From the July 2017 Desktop News | Humans began negatively impacting water quality in the Chesapeake Bay in the first half of the 19th century, according to a study of eastern oysters by researchers at The University of Alabama.
The work, published in Scientific Reports, shows pollution’s effect appears a bit earlier than previously thought. The study shows that using oyster shells from archeological sites is an effective way to measure the environmental impacts of waste input on estuaries, particularly levels of nitrogen that impact the oyster’s shell chemistry as it feeds from nutrients in the water, according to the paper.
“We were one of the first to try this on archeological shells, and the first to identify an ancient period of pollution using this method,” said Dr. C. Fred T. Andrus, associate professor and chair of UA’s Department of Geological Sciences.
“This might be a good way for us to learn what the baseline of clean water looks like. It tells us the natural amount of animal and human waste that should be going into a bay, which matters because the fisheries we depend upon can be greatly damaged by excess nitrogen.”
The research was led by Heather Black, a former student in Andrus’ lab who earned her bachelor’s and master’s degrees in geology from UA and is now pursuing a doctorate at Florida International University.
Co-authors on the paper include Andrus; W.J. Lambert, a UA graduate who now runs the Alabama stable isotope laboratory; Dr. Torben Rick, curator of North American Archaeology at the Smithsonian Natural History Museum; and Dr. David P. Gillikin, associate professor of geology at Union College.
Black chose the Chesapeake because of its heavy pollution, early colonization in American history, and abundance of ancient trash heaps with discarded oyster shells, or shell middens, she said.
Though nitrogen is necessary for life and a healthy part of coastal waterways, too much nitrogen changes the ecosystem. Found in human and animal waste, increasing amounts of nitrogen began to wash into the Bay as the mid-Atlantic region transformed through European settlers.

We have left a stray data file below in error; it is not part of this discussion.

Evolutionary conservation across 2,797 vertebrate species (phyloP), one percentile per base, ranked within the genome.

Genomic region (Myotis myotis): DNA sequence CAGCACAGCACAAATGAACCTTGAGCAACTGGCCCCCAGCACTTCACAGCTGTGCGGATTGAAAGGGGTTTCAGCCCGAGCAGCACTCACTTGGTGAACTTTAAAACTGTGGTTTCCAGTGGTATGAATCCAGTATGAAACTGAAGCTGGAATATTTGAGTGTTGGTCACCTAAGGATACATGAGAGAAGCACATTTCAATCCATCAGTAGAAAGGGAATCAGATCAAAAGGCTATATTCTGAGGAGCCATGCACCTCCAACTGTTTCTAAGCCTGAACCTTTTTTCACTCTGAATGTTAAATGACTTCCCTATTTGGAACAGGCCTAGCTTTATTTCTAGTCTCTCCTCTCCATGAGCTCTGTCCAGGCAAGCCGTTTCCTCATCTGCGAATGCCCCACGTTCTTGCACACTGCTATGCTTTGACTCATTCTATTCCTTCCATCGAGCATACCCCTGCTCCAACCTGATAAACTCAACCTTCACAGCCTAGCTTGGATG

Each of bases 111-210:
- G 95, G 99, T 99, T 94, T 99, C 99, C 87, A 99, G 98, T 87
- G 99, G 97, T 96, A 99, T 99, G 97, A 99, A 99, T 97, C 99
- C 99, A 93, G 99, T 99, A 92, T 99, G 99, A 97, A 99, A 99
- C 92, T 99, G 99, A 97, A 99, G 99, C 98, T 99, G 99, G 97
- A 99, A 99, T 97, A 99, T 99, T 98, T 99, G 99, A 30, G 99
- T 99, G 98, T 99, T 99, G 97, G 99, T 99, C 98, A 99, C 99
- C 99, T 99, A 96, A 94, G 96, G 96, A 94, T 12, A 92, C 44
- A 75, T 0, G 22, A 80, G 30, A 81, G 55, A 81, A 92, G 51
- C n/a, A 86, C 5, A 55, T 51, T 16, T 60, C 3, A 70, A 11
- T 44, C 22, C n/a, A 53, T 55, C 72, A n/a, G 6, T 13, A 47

Despite how critical it is for life, historical levels of nitrogen are hard to assess, and a lot of organic matter is lost over time. Shells, though, are different.
Sitting at the bottom of the bay unable to move and eating much of what washes over it, the eastern oyster has a large tolerance for changes in the water. Serving as a filter as it feeds, the oyster becomes a record of environmental changes by incorporating organic materials into its shell.
Through chemical analysis of the shell’s growth bands, which form somewhat similarly to tree rings, scientists can determine some of the environmental conditions during an oyster’s lifespan.
Using shells collected during archeological digs by the Smithsonian Institution dating from roughly 1200 to 1900, Black compared the ratios of nitrogen isotopes stored in the shells with modern shells harvested near a dock at the Smithsonian Environmental Research Center in Edgewater, Maryland.
She scraped small amounts of powder from the inside of the shell to get an average nitrogen isotope across the oyster’s life. The results show a distinct shift in nitrogen sources between 1800 and 1850, which kicks off a rapid increase in nitrogen through today.
“Most people may think of that kind of pollution, an amount of nitrogen that is kind of off the charts, as not occurring until almost World War II, but it looks like at 100 years earlier, that kind of heavy impact was already felt,” Andrus said.
There are already efforts to try this in other coastal waters. Another of Andrus’ students performed similar work in Charleston Harbor, and results there show oysters live under similar nitrogen levels now as in prehistoric times, despite an uptick of nitrogen in the mid-20th century, he said.
A paper about that project is pending publication.
For the Chesapeake, remediation efforts are ongoing, and Andrus hopes this work can help foster an understanding of what a healthy bay looks like.